Killing Me Softly With His Poetry

While not the original version of this song, Fugees (featuring Lauryn Hill) does a solid version of “Killing Me Softly With His Song”. While featured on their album, The Score, this song not only conveys musicality but lyricism as well through its poetic lines.

The song presents the story of a woman who has heard a lot about a musician so she goes and sees him. The musician sings a song which she feels very deeply connected to. The lines “strumming my pain with his fingers/ Singing my life with his words” use the guitar as a metaphor for her pain as she watched this boy sing. The boy’s song “tugs on her heart strings” as some like to say. This metaphor establishes a spiritual connection between the woman and the boy’s playing. It exemplifies how music can deeply affect people and songs can resonate with people differently. The lines “Killing me softly with his song/ Telling my whole life with his words” also connects to this theme. She is being “killed” by his song because she resonates with it so much that it is bringing up feelings from the past that she doesn’t want to experience again and are causing her pain. The line “I felt he found my letters and read each one out loud” enforces how even though she had never met the musician and vice versa they had experienced something similar and he had sung about it and so she feels exposed and as though he knows her internal thoughts and feelings. All of this contributes to a deeper meaning of being so touched by something that it physically hurts. Additionally, it conveys the message that art can be used to communicate things that are difficult to speak about and share stories.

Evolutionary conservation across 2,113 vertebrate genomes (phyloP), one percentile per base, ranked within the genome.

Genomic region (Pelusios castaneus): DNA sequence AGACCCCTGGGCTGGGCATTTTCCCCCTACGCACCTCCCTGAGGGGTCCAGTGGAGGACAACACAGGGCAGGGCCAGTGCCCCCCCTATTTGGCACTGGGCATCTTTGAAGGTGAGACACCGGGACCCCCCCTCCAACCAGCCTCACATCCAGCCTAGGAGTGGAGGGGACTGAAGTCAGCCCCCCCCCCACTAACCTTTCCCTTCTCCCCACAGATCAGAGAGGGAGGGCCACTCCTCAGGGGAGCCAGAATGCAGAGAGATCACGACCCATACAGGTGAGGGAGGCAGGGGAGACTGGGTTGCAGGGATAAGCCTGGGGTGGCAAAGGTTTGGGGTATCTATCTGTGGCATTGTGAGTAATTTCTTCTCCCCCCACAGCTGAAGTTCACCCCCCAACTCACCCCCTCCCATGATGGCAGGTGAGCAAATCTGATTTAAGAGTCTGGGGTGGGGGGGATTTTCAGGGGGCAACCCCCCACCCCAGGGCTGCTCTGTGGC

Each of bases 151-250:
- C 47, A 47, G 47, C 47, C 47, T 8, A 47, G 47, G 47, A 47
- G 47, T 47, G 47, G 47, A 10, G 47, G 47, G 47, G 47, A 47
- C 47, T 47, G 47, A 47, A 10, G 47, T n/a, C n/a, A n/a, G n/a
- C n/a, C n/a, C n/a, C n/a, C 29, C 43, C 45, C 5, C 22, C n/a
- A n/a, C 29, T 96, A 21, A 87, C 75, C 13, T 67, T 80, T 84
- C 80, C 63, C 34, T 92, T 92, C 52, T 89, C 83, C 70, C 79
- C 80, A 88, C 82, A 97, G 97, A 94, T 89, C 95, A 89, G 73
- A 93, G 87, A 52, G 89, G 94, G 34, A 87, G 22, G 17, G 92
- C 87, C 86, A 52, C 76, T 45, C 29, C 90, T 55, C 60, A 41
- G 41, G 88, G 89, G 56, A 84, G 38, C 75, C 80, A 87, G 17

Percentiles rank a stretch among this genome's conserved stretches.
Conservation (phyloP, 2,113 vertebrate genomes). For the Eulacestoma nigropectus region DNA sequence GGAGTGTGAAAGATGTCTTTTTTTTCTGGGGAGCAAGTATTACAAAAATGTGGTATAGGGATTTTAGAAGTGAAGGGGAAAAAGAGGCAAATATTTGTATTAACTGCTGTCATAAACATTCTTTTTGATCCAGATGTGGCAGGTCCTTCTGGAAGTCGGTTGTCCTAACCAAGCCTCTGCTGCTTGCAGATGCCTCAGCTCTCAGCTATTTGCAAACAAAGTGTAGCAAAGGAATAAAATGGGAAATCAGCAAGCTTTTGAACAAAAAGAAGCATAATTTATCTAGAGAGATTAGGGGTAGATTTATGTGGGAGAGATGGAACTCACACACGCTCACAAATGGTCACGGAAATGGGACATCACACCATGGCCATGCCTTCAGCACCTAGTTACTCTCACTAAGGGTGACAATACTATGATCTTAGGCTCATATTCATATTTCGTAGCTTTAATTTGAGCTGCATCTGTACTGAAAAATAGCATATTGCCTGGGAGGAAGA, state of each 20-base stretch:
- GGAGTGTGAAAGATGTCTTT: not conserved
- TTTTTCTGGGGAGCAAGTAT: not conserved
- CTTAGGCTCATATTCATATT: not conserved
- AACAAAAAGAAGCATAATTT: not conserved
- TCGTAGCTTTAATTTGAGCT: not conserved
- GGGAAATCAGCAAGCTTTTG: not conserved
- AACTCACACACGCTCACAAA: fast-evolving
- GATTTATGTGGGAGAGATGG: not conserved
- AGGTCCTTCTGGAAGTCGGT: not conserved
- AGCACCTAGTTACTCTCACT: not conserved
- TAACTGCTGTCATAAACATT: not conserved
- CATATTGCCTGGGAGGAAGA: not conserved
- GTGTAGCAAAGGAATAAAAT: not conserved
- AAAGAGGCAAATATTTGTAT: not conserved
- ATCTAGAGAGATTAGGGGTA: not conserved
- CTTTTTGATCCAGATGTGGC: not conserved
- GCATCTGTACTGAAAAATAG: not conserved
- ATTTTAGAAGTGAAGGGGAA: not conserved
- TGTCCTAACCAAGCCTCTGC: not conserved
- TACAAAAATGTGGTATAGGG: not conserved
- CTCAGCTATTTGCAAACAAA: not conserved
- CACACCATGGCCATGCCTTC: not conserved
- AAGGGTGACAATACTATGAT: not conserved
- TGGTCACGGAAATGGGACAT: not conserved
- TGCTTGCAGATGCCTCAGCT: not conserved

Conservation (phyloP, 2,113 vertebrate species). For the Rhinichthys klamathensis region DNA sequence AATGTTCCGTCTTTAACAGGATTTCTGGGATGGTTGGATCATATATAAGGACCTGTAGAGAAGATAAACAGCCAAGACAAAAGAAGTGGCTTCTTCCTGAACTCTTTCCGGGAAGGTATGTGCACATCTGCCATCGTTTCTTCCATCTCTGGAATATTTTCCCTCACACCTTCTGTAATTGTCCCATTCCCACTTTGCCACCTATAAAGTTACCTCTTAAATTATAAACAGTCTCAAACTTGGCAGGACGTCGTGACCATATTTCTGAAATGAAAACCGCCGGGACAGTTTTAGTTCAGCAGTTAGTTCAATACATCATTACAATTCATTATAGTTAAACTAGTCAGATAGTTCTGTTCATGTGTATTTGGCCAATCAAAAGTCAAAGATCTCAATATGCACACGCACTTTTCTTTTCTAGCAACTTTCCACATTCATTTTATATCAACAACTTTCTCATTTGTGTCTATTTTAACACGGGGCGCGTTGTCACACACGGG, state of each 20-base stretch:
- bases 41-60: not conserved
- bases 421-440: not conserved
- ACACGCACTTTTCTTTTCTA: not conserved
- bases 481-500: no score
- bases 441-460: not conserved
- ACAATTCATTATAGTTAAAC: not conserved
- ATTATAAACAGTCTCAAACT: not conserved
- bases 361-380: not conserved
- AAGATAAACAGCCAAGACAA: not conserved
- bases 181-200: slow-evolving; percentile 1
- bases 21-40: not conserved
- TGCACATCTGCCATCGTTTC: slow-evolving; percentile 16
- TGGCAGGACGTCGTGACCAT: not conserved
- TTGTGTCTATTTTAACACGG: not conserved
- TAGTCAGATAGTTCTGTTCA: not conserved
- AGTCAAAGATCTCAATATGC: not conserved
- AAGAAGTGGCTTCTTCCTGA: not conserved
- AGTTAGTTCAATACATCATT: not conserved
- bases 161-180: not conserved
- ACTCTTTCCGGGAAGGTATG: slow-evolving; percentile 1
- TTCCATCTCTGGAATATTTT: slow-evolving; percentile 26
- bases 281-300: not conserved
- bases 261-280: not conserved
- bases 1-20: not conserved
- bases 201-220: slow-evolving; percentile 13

Because “Killing Me Softly With His Song” has a deeper meaning, striking lyrics, and uses literary devices, I would argue that it is poetry. However, ultimately I think that art is up for interpretation. 

“Immortal”

“Immortal” is written by J Cole, also known as Jermaine Lamarr Cole, for his 2016 album “4 Your Eyez Only”. The song follows a 17 year old struggling to resist selling drugs. For most of the album J Cole raps from the point of view of his friend, James, who was a drug dealer. The song expresses the weight that death has from both J Cole’s friends perspective as a dealer and from his own view as an artist. The opening four lines of the song touch on the initial attractiveness of dealing drugs.

Now I was barely seventeen with a pocket full of hope
Screamin’ “dollar and a dream” with my closet lookin’ broke
And my nigga’s lookin’ clean, gettin’ caught up with that dope
Have you ever served a fiend with a pocket full of soap?